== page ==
The process for transitioning from a limited company to a sole trader in the UK involves registering a limited company, notifying HMRC of the change, and transferring the business to the sole trader.

Before making this decision, it’s essential to weigh the pros and cons of operating as a sole trader versus a limited company, taking into account factors such as personal liability, income tax, implications, and administrative requirements.

Important Considerations Before Closing a Limited Company

Before closing a limited company, there are several important considerations to bear in mind. For instance, dissolving a limited company can be a hassle, and you may not be able to re-register for the Flat Rate VAT scheme for a year.

Re-incorporating your new company, assets or business could cost-effective but also leave you out of pocket due to the costs involved.

It’s also important to note that reusing the same company name after closing a limited company is not permitted under certain circumstances.

Phoenixing a solvent company, or reincarnating a liquidated company struck an insolvent company under the same or similar name within a new limited company structure, is not allowed under Section 216 of the Insolvency Act.

Given the complexities involved in closing a limited company, it’s advisable to consult an accountant before making any decisions.

They can guide you through the process and seek professional advice to help you make informed choices based on your unique circumstances.


Closing a limited company in the UK can be a complex process, but understanding the ins and outs is crucial for business owners.

From assessing your company’s financial situation to choosing the right method for dissolution, staying informed can help you make the best decisions for your business.

Whether you opt for striking off, liquidation, or making your company dormant, always consult with a professional to ensure a smooth and hassle-free closure.

Frequently Asked Questions

Can I close my limited company myself?

Provided your limited company is solvent and no longer trading, you can close it yourself by applying to Companies House to be voluntarily struck off the register.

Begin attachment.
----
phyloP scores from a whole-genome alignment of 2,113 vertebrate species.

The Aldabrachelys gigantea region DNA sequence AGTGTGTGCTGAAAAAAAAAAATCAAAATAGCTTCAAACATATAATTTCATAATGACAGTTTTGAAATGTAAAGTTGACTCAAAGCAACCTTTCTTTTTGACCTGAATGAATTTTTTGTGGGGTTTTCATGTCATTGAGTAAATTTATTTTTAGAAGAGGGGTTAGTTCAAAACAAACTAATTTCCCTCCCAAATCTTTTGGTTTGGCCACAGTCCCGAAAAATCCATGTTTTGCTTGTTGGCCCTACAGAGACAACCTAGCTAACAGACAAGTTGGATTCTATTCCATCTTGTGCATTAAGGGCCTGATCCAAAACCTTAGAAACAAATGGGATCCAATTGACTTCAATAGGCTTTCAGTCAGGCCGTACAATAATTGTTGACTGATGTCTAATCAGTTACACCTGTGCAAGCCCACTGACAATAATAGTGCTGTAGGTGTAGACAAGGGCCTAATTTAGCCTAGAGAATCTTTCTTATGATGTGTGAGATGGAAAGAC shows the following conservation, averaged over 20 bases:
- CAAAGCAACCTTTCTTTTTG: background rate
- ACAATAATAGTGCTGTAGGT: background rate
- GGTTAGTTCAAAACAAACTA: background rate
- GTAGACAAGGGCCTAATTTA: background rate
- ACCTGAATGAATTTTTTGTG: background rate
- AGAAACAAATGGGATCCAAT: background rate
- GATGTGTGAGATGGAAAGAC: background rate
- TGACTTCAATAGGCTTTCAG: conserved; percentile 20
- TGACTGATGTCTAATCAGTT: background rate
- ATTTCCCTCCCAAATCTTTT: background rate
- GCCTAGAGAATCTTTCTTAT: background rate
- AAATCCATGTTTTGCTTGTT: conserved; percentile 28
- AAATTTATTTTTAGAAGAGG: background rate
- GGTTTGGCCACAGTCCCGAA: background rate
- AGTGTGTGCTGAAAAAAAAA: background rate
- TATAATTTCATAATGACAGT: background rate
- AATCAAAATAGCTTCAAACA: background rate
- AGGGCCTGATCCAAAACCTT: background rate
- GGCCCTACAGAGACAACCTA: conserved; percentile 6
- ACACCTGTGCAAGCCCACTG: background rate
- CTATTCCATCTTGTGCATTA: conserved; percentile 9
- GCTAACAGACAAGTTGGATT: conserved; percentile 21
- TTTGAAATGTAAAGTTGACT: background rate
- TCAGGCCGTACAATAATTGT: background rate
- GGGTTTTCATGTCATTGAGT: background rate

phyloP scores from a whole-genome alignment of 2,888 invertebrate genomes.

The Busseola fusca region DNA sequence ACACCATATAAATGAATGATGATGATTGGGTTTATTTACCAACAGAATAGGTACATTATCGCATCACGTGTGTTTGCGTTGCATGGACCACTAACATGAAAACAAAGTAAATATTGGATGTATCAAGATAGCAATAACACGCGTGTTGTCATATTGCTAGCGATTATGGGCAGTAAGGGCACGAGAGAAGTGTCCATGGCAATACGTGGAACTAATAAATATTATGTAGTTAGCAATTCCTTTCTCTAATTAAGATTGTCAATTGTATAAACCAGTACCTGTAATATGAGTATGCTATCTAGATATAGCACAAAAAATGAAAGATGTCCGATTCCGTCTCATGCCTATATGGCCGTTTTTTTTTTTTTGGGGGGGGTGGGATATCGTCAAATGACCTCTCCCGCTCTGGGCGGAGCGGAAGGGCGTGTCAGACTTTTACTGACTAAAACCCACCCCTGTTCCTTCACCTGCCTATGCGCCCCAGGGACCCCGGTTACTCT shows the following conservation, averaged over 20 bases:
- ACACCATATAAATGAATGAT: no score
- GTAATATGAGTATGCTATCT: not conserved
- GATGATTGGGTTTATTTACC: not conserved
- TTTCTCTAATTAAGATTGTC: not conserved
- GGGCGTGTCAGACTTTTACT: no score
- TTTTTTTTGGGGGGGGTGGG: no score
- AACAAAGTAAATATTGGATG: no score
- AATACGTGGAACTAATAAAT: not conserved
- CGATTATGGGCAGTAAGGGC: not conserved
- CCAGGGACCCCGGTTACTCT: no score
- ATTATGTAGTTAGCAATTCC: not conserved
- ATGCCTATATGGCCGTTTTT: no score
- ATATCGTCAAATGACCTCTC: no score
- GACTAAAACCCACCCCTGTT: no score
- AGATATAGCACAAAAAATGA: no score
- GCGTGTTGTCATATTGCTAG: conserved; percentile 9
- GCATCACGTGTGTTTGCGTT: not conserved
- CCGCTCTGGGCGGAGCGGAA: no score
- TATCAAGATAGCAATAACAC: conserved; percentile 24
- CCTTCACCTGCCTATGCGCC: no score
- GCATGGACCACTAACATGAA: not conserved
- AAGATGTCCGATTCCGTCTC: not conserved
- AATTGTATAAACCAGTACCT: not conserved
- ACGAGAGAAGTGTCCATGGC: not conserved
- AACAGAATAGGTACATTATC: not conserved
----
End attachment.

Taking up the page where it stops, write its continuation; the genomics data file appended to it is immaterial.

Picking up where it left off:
However, do be aware of any outstanding debts or deadlines before submitting your application.

Does it cost to close a limited company?

Closing a limited company can be both a complex and costly process, depending on the size of the company.

Professional fees, legal costs, taxes, and filing fees will all need to be taken into consideration when calculating the total cost of closing a company.

Additionally, a fee may also be incurred for advertising the liquidation in the Gazette.

Can I just walk away from my limited company?

It is not possible to simply walk away from a limited company without following the proper procedure to close it down.

Depending on the financial situation of your business, you may have to follow a formal procedure such as striking off or liquidation.

Make sure you understand the process and the financial implications before moving forward.

What happens when you close a limited company?

Closing a limited company marks the end of its journey. The company’s registration at Companies House is struck off, meaning it is no longer legally active.

All of the company bank account and corporation tax owed money from the capital gains tax the company’s assets must be used to pay off its debts and any remaining funds are distributed to shareholders.

Employees will no longer be employed by the company.

Business Debt Information